After sneaking online in a low-quality cell-phone-video form, the trailer for Zack Snyder’s Batman v Superman: Dawn of Justice has now been officially released. In typical Snyder fashion, the trailer is dark and dour, with so much CGI, so much brooding, so much anger. It seems that the citizens of Metropolis didn’t appreciate how Superman pretty much destroyed their entire city in his demigod fisticuffs with Michael Shannon, likely killing millions of people in the process.
Stephen Colbert, World’s Biggest Star Wars Fan, Interviewed George Lucas and Somehow Didn’t Freak OutBy Nate Jones
As the world's largest Star Wars fan, Stephen Colbert was undoubtedly thrilled to once again get the chance to hang out with his childhood idol George Lucas on Friday. A bunch of other people were thrilled, too, because Colbert wasn't interviewing Lucas in his childhood basement — the two were sharing the stage at the Borough of Manhattan Community College, as part of the Tribeca Film Festival's Tribeca Talks: Directors series. In an emotional hour-long conversation, the two spoke about the history of Star Wars, the prospects of a Howard the Duck remake, and why Lucas hasn't seen the new Force Awakens trailer yet.
It’s rarely mentioned today, but Walt Disney, alongside innovating the animated feature film, was also among the pioneers of the feature-length nature documentary. 1953’s Oscar-winning The Living Desert is still one of the pinnacles of the genre — with its beautiful photography and sly editing, not to mention its gently anthropomorphized, playful depiction of animal life in the Arizona Desert. But perhaps its most remarkable quality is its easy translation of geography and science: The Living Desert opens with an elegantly animated sequence explaining how the Sierra Nevada Mountains keep moisture from reaching the desert, and there’s a comforting simplicity to it, as if Uncle Walt and his filmmakers had succeeded in turning science into fairy tale. That’s not meant as a slight: Generations of kids back then probably first learned about the wonders of nature from these films unspooling through 16mm projectors in classrooms around the country.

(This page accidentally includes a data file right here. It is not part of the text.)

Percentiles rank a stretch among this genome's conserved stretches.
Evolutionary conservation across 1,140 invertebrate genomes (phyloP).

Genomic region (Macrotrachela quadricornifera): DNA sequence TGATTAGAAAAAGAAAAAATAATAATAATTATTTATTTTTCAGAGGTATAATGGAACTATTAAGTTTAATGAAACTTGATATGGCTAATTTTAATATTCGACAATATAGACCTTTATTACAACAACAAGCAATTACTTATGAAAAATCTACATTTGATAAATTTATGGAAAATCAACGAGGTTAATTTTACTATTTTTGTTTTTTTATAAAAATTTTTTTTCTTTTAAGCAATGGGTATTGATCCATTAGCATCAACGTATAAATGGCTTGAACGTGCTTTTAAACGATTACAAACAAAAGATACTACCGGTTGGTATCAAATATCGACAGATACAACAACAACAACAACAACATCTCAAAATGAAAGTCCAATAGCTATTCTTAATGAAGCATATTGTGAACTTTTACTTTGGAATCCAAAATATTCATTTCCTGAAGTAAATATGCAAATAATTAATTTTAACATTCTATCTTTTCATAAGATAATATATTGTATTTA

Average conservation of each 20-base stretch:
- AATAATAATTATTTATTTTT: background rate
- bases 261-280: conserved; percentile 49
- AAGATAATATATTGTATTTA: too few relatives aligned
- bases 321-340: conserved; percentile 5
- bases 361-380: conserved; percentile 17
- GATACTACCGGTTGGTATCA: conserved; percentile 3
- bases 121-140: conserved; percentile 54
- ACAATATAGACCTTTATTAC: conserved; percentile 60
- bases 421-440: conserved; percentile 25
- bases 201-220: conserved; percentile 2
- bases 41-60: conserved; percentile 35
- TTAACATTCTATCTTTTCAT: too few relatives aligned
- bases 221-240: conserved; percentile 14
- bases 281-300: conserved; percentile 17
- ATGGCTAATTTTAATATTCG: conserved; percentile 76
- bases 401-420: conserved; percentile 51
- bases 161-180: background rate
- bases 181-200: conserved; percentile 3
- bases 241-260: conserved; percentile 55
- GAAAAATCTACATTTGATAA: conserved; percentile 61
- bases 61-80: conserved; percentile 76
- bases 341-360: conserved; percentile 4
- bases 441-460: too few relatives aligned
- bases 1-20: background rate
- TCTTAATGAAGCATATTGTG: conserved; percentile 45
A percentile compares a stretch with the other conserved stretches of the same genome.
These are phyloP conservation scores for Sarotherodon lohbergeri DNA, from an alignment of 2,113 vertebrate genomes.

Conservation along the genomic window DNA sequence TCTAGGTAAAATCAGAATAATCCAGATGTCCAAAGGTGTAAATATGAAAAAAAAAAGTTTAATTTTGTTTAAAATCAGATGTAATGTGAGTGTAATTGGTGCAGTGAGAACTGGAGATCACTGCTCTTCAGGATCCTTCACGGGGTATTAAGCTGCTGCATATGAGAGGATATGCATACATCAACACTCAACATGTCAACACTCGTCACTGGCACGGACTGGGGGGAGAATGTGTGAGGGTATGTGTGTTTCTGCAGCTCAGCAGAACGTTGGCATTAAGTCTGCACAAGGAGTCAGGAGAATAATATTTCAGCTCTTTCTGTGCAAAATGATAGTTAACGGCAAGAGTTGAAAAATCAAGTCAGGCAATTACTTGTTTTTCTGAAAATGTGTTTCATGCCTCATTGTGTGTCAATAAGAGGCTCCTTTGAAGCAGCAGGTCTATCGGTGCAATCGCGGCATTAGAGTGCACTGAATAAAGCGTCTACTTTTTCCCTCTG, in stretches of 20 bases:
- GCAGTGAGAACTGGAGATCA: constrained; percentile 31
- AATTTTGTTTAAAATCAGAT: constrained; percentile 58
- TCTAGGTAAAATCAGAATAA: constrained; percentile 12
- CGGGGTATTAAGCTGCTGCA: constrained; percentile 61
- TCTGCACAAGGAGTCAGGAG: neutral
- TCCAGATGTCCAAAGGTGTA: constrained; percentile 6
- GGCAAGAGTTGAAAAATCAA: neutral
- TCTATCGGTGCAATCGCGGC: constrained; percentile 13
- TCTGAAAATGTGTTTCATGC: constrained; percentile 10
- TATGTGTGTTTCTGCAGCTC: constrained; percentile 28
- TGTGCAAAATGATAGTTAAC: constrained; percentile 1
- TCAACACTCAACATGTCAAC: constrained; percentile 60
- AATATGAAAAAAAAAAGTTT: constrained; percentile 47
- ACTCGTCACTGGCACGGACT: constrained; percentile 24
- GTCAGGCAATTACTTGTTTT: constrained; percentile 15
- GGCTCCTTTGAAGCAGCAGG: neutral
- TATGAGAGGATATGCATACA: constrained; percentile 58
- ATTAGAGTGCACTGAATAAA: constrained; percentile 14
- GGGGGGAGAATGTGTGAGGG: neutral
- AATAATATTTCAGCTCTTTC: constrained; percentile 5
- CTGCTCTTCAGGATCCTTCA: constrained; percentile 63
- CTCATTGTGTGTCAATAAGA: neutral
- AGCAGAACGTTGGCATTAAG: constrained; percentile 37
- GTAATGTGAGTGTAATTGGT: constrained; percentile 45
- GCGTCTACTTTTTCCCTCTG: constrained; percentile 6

Toa Fraser's Maori thriller The Dead Lands is a solid entry in the loose subgenre we might call the "ethnographic action film" — earlier examples of which include Mel Gibson's Apocalypto or Zacarias Kunuk's Atanarjuat; The Fast Runner or Kevin Reynolds's Rapa Nui. In these movies, which vary dramatically in tone and quality, basic action tropes are recycled, and in some cases revitalized, as we're immersed in remote, sometimes extinct, native cultures. Primal tales of vengeance or pursuit or loyalty gain mythic power through the sheer novelty of context. That's the idea, anyway. Sometimes, the setting is just a crutch.
On Friday, Furious 7 became the fastest film to hit $1 billion at the worldwide box office, doing so in just 17 days. It's also Universal's first film to ever reach that benchmark. NBCUniversal vice chairman Ron Meyer made the announcement in an effusive blog post on their site, calling it a "significant milestone in our history." As for a Furious 8, Vin Diesel has been hinting hard that it's going to happen, because, well, it's "F8."